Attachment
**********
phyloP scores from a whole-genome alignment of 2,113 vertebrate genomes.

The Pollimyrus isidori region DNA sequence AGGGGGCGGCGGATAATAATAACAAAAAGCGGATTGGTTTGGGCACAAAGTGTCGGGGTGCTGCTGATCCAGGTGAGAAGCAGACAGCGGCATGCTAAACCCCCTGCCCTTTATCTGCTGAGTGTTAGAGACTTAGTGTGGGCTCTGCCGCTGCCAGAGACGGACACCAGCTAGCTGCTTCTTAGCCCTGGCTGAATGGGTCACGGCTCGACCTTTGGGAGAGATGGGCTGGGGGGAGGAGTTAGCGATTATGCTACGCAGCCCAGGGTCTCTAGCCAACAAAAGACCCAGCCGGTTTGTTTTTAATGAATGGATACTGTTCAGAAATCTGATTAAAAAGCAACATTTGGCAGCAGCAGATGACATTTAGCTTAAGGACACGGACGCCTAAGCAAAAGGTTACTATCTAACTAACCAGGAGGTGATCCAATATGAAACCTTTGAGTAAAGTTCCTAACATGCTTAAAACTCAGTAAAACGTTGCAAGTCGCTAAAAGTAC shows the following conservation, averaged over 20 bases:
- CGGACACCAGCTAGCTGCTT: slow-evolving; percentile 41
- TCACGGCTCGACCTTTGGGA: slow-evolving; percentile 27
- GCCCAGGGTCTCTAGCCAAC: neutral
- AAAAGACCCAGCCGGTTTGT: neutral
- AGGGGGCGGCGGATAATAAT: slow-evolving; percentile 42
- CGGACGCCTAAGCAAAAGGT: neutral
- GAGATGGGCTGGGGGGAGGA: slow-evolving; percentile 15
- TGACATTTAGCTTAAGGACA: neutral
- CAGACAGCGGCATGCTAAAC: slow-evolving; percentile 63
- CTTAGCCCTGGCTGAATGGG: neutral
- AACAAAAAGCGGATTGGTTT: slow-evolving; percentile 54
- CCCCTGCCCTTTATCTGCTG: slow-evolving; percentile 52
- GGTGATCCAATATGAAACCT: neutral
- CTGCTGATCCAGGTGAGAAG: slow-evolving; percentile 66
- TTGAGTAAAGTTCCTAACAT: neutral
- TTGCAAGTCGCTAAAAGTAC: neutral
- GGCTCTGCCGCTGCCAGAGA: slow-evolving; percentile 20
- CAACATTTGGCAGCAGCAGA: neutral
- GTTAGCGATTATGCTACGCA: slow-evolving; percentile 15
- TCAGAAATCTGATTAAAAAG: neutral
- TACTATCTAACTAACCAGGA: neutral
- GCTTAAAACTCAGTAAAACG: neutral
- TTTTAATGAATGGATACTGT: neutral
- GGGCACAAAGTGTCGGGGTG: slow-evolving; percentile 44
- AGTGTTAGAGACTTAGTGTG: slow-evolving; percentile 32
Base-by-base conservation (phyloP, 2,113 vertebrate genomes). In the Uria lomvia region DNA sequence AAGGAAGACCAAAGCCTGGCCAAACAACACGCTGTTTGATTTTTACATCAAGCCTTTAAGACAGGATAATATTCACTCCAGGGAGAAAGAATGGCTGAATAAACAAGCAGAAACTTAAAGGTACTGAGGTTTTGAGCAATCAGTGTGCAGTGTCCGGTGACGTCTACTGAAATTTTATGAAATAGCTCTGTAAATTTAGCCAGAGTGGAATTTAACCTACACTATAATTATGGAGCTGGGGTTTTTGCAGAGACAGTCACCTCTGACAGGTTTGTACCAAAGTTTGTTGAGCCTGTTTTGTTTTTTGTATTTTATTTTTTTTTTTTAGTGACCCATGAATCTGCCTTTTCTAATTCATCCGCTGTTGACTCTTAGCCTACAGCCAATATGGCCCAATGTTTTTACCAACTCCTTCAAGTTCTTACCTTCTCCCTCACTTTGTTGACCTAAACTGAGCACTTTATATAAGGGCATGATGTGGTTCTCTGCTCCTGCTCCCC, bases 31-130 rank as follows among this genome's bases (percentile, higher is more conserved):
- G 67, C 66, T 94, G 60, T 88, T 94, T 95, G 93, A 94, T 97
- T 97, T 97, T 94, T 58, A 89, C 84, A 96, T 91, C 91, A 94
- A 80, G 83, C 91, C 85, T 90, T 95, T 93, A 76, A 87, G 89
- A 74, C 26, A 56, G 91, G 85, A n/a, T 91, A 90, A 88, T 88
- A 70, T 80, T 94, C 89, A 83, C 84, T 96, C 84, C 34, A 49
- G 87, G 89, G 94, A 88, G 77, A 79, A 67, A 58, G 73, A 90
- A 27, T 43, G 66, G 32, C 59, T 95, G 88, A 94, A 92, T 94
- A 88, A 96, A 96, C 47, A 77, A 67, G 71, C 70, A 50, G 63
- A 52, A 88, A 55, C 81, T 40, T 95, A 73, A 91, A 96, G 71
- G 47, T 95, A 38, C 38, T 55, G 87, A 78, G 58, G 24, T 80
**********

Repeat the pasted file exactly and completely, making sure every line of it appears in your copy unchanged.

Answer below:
phyloP scores from a whole-genome alignment of 2,113 vertebrate genomes.

The Pollimyrus isidori region DNA sequence AGGGGGCGGCGGATAATAATAACAAAAAGCGGATTGGTTTGGGCACAAAGTGTCGGGGTGCTGCTGATCCAGGTGAGAAGCAGACAGCGGCATGCTAAACCCCCTGCCCTTTATCTGCTGAGTGTTAGAGACTTAGTGTGGGCTCTGCCGCTGCCAGAGACGGACACCAGCTAGCTGCTTCTTAGCCCTGGCTGAATGGGTCACGGCTCGACCTTTGGGAGAGATGGGCTGGGGGGAGGAGTTAGCGATTATGCTACGCAGCCCAGGGTCTCTAGCCAACAAAAGACCCAGCCGGTTTGTTTTTAATGAATGGATACTGTTCAGAAATCTGATTAAAAAGCAACATTTGGCAGCAGCAGATGACATTTAGCTTAAGGACACGGACGCCTAAGCAAAAGGTTACTATCTAACTAACCAGGAGGTGATCCAATATGAAACCTTTGAGTAAAGTTCCTAACATGCTTAAAACTCAGTAAAACGTTGCAAGTCGCTAAAAGTAC shows the following conservation, averaged over 20 bases:
- CGGACACCAGCTAGCTGCTT: slow-evolving; percentile 41
- TCACGGCTCGACCTTTGGGA: slow-evolving; percentile 27
- GCCCAGGGTCTCTAGCCAAC: neutral
- AAAAGACCCAGCCGGTTTGT: neutral
- AGGGGGCGGCGGATAATAAT: slow-evolving; percentile 42
- CGGACGCCTAAGCAAAAGGT: neutral
- GAGATGGGCTGGGGGGAGGA: slow-evolving; percentile 15
- TGACATTTAGCTTAAGGACA: neutral
- CAGACAGCGGCATGCTAAAC: slow-evolving; percentile 63
- CTTAGCCCTGGCTGAATGGG: neutral
- AACAAAAAGCGGATTGGTTT: slow-evolving; percentile 54
- CCCCTGCCCTTTATCTGCTG: slow-evolving; percentile 52
- GGTGATCCAATATGAAACCT: neutral
- CTGCTGATCCAGGTGAGAAG: slow-evolving; percentile 66
- TTGAGTAAAGTTCCTAACAT: neutral
- TTGCAAGTCGCTAAAAGTAC: neutral
- GGCTCTGCCGCTGCCAGAGA: slow-evolving; percentile 20
- CAACATTTGGCAGCAGCAGA: neutral
- GTTAGCGATTATGCTACGCA: slow-evolving; percentile 15
- TCAGAAATCTGATTAAAAAG: neutral
- TACTATCTAACTAACCAGGA: neutral
- GCTTAAAACTCAGTAAAACG: neutral
- TTTTAATGAATGGATACTGT: neutral
- GGGCACAAAGTGTCGGGGTG: slow-evolving; percentile 44
- AGTGTTAGAGACTTAGTGTG: slow-evolving; percentile 32
Base-by-base conservation (phyloP, 2,113 vertebrate genomes). In the Uria lomvia region DNA sequence AAGGAAGACCAAAGCCTGGCCAAACAACACGCTGTTTGATTTTTACATCAAGCCTTTAAGACAGGATAATATTCACTCCAGGGAGAAAGAATGGCTGAATAAACAAGCAGAAACTTAAAGGTACTGAGGTTTTGAGCAATCAGTGTGCAGTGTCCGGTGACGTCTACTGAAATTTTATGAAATAGCTCTGTAAATTTAGCCAGAGTGGAATTTAACCTACACTATAATTATGGAGCTGGGGTTTTTGCAGAGACAGTCACCTCTGACAGGTTTGTACCAAAGTTTGTTGAGCCTGTTTTGTTTTTTGTATTTTATTTTTTTTTTTTAGTGACCCATGAATCTGCCTTTTCTAATTCATCCGCTGTTGACTCTTAGCCTACAGCCAATATGGCCCAATGTTTTTACCAACTCCTTCAAGTTCTTACCTTCTCCCTCACTTTGTTGACCTAAACTGAGCACTTTATATAAGGGCATGATGTGGTTCTCTGCTCCTGCTCCCC, bases 31-130 rank as follows among this genome's bases (percentile, higher is more conserved):
- G 67, C 66, T 94, G 60, T 88, T 94, T 95, G 93, A 94, T 97
- T 97, T 97, T 94, T 58, A 89, C 84, A 96, T 91, C 91, A 94
- A 80, G 83, C 91, C 85, T 90, T 95, T 93, A 76, A 87, G 89
- A 74, C 26, A 56, G 91, G 85, A n/a, T 91, A 90, A 88, T 88
- A 70, T 80, T 94, C 89, A 83, C 84, T 96, C 84, C 34, A 49
- G 87, G 89, G 94, A 88, G 77, A 79, A 67, A 58, G 73, A 90
- A 27, T 43, G 66, G 32, C 59, T 95, G 88, A 94, A 92, T 94
- A 88, A 96, A 96, C 47, A 77, A 67, G 71, C 70, A 50, G 63
- A 52, A 88, A 55, C 81, T 40, T 95, A 73, A 91, A 96, G 71
- G 47, T 95, A 38, C 38, T 55, G 87, A 78, G 58, G 24, T 80